Flexible vs. Hard Automation: What are the Differences and Benefits to Each One?

Today’s manufacturing landscape continues to get more complex with each year that passes. It is also made up of evolving technology which changes at a pace that makes keeping up feel impossible. Even so, manufacturers must be able to quickly adapt to changes in the world of automation as well as to trends in their own industries. 

For the automotive industry, staying flexible is extremely important since vehicles have unique components each year. As new models go through the production line, factories need to be able to keep up with those changes. Of course, some things remain the same for extended periods of time.

This opens the debate between flexible and hard automation within the automotive industry and which one is better. The short answer is that neither is inherently better than the other. A combination of both hard and flexible automation is the ultimate recipe for success. 

Each type has benefits and drawbacks. That being said, depending on the type of manufacturing being done, one is probably a better choice than the other. Let’s break down the differences between hard and flexible automation to see what they are and how they excel. 

What is Flexible Automation? 

As its name suggests, flexible automation allows a manufacturer to quickly alter its production line as necessary. For instance, the factory setup can be changed to manufacture different parts that are only separated by a few differences. 

Most flexible automation systems use robots that are programmed to perform multiple tasks. Then, when a change in production is needed, they can be retooled to accomplish the job without needing to be reprogrammed. 

As one may imagine, this makes flexible automation a much faster choice than hard automation. It is typically used for things like high volume production—especially when the parts being produced are related to each other. 

What is Hard Automation? 

By contrast, hard automation is used when the task at hand is simpler and for creating large parts. Most of the time, when a large job is being performed, such as welding a long, bulky fixture, hard automation makes more sense.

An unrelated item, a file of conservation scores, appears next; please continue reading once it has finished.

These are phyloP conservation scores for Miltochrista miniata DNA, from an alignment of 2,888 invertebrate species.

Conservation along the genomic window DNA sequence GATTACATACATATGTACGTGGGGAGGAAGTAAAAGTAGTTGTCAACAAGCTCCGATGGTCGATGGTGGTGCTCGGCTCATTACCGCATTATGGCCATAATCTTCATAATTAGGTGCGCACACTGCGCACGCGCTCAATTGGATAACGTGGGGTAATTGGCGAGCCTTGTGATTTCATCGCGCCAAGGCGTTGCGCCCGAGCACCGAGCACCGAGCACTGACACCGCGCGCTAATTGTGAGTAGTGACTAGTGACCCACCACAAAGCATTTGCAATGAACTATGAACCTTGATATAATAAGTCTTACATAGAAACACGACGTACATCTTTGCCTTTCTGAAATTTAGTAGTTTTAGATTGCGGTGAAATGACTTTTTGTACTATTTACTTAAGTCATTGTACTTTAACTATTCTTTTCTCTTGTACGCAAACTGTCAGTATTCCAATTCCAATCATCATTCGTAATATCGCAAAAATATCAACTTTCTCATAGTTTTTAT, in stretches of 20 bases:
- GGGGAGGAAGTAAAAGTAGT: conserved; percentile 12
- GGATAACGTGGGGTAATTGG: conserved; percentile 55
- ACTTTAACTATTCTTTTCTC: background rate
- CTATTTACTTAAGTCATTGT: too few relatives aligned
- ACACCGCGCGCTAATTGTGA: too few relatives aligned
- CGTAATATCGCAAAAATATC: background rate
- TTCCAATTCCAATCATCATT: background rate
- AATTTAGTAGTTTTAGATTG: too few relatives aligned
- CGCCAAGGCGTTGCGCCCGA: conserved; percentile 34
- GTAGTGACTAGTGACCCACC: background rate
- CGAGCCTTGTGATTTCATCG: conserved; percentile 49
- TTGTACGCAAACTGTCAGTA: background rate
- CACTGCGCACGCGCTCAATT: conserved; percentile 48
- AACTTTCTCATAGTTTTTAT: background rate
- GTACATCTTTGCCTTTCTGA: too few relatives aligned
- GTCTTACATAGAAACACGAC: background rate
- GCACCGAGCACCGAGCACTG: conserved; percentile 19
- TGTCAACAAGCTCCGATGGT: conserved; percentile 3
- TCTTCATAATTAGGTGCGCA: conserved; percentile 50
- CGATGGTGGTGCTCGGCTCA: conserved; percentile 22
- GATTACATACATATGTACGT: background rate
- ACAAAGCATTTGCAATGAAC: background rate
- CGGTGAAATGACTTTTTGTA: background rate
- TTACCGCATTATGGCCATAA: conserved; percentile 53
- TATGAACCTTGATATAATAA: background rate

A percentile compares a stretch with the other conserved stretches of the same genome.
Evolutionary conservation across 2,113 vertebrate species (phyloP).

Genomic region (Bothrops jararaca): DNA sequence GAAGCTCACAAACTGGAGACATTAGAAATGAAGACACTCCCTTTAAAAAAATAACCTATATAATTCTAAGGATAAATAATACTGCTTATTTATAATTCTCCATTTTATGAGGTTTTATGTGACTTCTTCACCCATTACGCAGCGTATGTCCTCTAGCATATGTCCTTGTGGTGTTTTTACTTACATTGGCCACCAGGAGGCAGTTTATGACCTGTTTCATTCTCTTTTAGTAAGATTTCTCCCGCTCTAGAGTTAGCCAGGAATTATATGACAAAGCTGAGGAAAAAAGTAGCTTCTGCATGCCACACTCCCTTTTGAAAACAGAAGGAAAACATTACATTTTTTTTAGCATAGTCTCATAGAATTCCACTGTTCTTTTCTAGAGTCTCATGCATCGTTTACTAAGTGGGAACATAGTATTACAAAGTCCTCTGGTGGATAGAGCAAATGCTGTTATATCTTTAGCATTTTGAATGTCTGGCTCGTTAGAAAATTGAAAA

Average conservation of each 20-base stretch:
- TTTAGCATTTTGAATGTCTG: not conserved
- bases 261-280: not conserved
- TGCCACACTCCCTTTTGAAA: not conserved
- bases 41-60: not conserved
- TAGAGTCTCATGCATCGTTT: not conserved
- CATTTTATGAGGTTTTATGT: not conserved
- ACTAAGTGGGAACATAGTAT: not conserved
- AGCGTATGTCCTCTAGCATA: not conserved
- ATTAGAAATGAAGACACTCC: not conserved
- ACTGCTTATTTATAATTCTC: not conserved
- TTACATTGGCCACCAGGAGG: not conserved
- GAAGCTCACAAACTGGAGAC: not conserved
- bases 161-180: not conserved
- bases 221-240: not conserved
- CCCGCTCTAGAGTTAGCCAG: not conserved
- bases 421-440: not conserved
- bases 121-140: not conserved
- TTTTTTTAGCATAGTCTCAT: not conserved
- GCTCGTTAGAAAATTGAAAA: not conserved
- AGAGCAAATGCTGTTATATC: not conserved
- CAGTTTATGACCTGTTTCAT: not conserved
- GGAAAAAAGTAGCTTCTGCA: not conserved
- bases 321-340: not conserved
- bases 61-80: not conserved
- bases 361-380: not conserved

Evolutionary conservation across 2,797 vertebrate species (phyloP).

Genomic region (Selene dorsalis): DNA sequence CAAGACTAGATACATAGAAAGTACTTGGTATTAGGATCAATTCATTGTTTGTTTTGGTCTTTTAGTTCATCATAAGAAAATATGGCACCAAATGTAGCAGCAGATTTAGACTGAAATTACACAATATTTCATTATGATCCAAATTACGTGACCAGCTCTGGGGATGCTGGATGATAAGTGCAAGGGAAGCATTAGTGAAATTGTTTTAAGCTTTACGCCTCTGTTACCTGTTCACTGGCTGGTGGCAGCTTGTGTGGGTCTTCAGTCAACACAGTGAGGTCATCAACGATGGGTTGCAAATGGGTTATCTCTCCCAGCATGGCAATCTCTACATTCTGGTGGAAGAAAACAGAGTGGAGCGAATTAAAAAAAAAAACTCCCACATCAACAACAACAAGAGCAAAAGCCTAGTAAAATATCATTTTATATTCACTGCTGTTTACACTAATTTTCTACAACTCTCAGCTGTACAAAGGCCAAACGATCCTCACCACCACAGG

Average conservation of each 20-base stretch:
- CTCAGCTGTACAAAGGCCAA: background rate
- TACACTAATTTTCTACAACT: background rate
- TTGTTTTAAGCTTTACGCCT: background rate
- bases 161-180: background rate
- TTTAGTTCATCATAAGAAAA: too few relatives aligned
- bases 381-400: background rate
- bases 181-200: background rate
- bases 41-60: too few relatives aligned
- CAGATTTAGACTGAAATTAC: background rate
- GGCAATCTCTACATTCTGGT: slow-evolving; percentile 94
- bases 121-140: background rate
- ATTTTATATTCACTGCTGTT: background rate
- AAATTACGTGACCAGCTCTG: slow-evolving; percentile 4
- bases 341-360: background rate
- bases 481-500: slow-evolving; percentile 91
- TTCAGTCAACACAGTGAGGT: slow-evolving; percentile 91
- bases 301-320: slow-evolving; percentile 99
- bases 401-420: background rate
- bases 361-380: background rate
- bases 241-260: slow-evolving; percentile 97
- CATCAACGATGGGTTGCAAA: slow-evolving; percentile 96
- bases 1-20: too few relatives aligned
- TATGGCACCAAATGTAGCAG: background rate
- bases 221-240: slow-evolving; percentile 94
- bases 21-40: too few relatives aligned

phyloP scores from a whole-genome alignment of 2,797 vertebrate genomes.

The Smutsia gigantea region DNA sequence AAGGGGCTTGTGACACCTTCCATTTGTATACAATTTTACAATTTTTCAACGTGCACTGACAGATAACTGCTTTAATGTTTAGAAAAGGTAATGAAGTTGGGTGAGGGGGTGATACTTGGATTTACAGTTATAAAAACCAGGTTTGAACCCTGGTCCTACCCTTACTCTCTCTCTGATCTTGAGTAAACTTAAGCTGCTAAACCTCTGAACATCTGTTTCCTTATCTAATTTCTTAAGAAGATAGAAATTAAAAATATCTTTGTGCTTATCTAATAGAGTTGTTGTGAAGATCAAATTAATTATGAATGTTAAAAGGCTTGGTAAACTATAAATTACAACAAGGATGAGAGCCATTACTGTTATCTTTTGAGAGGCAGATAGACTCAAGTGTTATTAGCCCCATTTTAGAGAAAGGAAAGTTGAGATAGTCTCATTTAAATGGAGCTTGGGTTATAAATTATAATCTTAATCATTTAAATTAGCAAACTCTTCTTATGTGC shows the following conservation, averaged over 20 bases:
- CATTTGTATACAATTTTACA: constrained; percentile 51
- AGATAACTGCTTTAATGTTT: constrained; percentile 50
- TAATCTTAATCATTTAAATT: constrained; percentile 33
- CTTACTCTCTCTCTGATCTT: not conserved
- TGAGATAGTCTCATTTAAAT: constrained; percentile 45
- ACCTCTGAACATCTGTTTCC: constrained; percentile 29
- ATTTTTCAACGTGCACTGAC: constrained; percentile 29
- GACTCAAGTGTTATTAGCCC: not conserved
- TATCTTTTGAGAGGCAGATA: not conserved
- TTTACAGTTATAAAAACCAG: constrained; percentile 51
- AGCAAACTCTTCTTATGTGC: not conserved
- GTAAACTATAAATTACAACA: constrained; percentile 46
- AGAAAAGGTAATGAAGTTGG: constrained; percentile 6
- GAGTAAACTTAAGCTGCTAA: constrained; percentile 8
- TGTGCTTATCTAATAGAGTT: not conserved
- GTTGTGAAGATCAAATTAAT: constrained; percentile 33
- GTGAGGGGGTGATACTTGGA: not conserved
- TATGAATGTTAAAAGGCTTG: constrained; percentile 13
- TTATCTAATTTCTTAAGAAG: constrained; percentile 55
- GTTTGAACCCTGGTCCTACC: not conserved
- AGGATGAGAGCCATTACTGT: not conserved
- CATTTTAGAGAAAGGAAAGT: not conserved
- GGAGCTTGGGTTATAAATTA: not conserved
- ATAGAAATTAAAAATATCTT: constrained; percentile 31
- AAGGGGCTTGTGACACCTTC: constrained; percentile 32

This is because it is expensive to build robots that are large enough to navigate around these pieces. Something like a welding tractor that can move along the part is more efficient. 

Meanwhile, it is actually easier to retool hard automation setups in many cases because no programming is needed. Instead, the equipment is physically adjusted to fit the new job. At the same time, most hard automation systems are designed to specifically produce a single part and are difficult to retool for different jobs.

Pros and Cons of Flexible Automation

As mentioned, both hard and flexible automation excel in certain areas and are lacking in others. The latter has many advantages when dealing with small parts and high-volume production. For complex parts, robotic arms have the agility necessary to move around and accomplish the task without adding additional steps to the production line. 

Take the example of welding a car door. A robot can easily maneuver a torch into several different angles to complete the welds. It can then be reprogrammed to weld the door of a different model without much retooling. 

Of course, the downside of flexible automation is that it carries a significantly higher initial investment. Most of the robotic components cost more than the simple manufacturing components used by hard automation systems. Meanwhile, the employees needed to operate a flexible automation system must possess strong programming knowledge, which demands a higher salary. 

Pros: 

  • Able to adapt to production needs thanks to multiple programmed skills
  • Can maneuver around complex parts
  • Fast production for high-volume parts

Cons: 

  • High initial investment 
  • Not great for producing large, straightforward parts due to the size of robots needed
  • Programmers demand higher salaries than everyday workers 

Pros and Cons of Hard Automation

On the flip side, hard automation has its own benefits and drawbacks. As noted, these systems are often easier to retool thanks to their straightforward nature and the fact that little to no programming is needed. This allows factories to change jobs in a few hours and leads to more production time. 

That being said, most hard automation systems are limited in what they can do. They typically lack the mobility needed to navigate complex parts and are best-suited to rotational and straight-line welding. Moreover, many hard automation systems are designed to produce a single unique part and can’t adapt to produce other things.

Pros: 

  • Lower up-front setup cost
  • Faster retooling leads to less downtime
  • Doesn’t require employees with programming knowledge to operate

Cons: 

  • Lack of mobility for complex parts
  • Restricts the type of parts that can be produced to what can be retooled 

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